By Milos Markicevic
Out of the two, Hart, a punk George Harrison of sorts, never seemed to get as much attention as Mould for his post-Husker Du output, which might be attributed to Hart's longer gestation period between albums or just plain bad luck (something that has followed Hart throughout his career). It's a real shame though because Hart is an accomplished musician and songwriter, and his work with Husker Du has had a significant influence on a whole generation of bands. The Pixies, Foo Fighters, Green Day, and more have all been influenced by Hart's work with Husker Du.
The most recent of these re-releases is 1999's overlooked Good News For Modern Man. Originally released on CD only by Pachyderm Records, the album has been released this week by Con D'or (on vinyl for the first time) and sports some new charcoal shaded artwork. Hart is at the top of his game on this album, incorporating everything from trumpets, piano, guitar, and even a xylophone, showing off his multi-instrumentalist talent. Despite the great variety all the instruments gel seamlessly together and produce some great pop tinged rock.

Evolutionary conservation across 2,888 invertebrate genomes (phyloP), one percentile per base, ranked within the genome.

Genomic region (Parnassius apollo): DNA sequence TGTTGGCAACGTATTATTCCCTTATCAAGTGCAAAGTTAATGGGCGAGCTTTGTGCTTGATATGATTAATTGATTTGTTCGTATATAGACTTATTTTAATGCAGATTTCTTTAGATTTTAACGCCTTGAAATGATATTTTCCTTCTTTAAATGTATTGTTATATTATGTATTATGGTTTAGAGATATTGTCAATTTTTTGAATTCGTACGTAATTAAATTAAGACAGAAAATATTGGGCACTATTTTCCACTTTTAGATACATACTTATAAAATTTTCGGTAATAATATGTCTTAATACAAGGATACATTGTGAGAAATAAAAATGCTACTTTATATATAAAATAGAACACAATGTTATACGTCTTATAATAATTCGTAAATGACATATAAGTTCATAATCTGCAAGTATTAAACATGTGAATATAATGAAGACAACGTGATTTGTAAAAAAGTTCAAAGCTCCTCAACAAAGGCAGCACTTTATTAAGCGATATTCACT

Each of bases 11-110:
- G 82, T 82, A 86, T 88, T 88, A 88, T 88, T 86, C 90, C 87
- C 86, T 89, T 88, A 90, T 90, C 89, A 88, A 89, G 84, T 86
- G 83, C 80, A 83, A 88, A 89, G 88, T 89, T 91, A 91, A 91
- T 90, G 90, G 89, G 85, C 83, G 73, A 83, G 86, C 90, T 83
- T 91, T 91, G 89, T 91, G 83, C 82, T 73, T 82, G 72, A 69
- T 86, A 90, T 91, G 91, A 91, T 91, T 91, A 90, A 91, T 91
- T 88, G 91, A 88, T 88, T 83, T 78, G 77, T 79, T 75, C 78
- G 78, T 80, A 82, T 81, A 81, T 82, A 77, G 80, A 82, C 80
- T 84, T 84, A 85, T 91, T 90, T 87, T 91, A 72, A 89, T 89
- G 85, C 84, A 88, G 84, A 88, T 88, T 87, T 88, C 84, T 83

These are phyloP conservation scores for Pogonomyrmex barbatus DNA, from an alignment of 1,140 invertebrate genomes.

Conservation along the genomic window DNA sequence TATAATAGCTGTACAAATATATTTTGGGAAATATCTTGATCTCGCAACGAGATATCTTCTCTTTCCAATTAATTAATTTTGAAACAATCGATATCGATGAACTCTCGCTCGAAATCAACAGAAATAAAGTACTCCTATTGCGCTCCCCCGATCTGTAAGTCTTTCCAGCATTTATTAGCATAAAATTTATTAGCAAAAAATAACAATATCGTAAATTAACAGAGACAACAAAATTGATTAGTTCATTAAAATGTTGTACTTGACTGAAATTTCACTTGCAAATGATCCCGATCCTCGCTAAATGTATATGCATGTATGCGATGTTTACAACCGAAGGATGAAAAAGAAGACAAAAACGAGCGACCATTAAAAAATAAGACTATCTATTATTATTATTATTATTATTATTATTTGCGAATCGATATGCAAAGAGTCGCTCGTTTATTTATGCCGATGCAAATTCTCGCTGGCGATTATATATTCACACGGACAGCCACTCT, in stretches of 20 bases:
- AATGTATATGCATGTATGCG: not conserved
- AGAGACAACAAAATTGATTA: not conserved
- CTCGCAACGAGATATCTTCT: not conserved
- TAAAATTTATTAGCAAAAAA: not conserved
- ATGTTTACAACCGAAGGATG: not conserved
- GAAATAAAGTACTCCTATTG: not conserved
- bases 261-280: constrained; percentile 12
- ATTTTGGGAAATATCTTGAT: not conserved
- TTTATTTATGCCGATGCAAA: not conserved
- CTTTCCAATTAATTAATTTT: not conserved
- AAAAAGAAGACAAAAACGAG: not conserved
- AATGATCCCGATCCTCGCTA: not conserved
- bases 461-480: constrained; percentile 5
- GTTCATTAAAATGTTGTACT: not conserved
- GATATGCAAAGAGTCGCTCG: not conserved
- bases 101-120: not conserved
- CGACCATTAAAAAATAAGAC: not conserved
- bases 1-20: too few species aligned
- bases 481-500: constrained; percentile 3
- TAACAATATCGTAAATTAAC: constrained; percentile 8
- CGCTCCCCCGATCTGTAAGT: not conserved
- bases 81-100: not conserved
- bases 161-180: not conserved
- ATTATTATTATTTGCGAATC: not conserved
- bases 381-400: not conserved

The album also has Hart stretching his sonic palette as well-- "Nobody Runs For Free" is particularly unique in its rockabilly style, as well as "A Letter From Anne Marie" which uses a backtracked guitar sample as the foundation throughout the song-- both exemplifying Hart's creativity. Rock purists need not worry as there is plenty of guitar on the record as well, particularly on the awesome album finisher "Little Nemo". Although it's personally not my favorite Hart record (that title is reserved for Intolerance), Good News For Modern Man is a great addition to Grant's small but tight discography. Husker Du fans will find a lot to love here.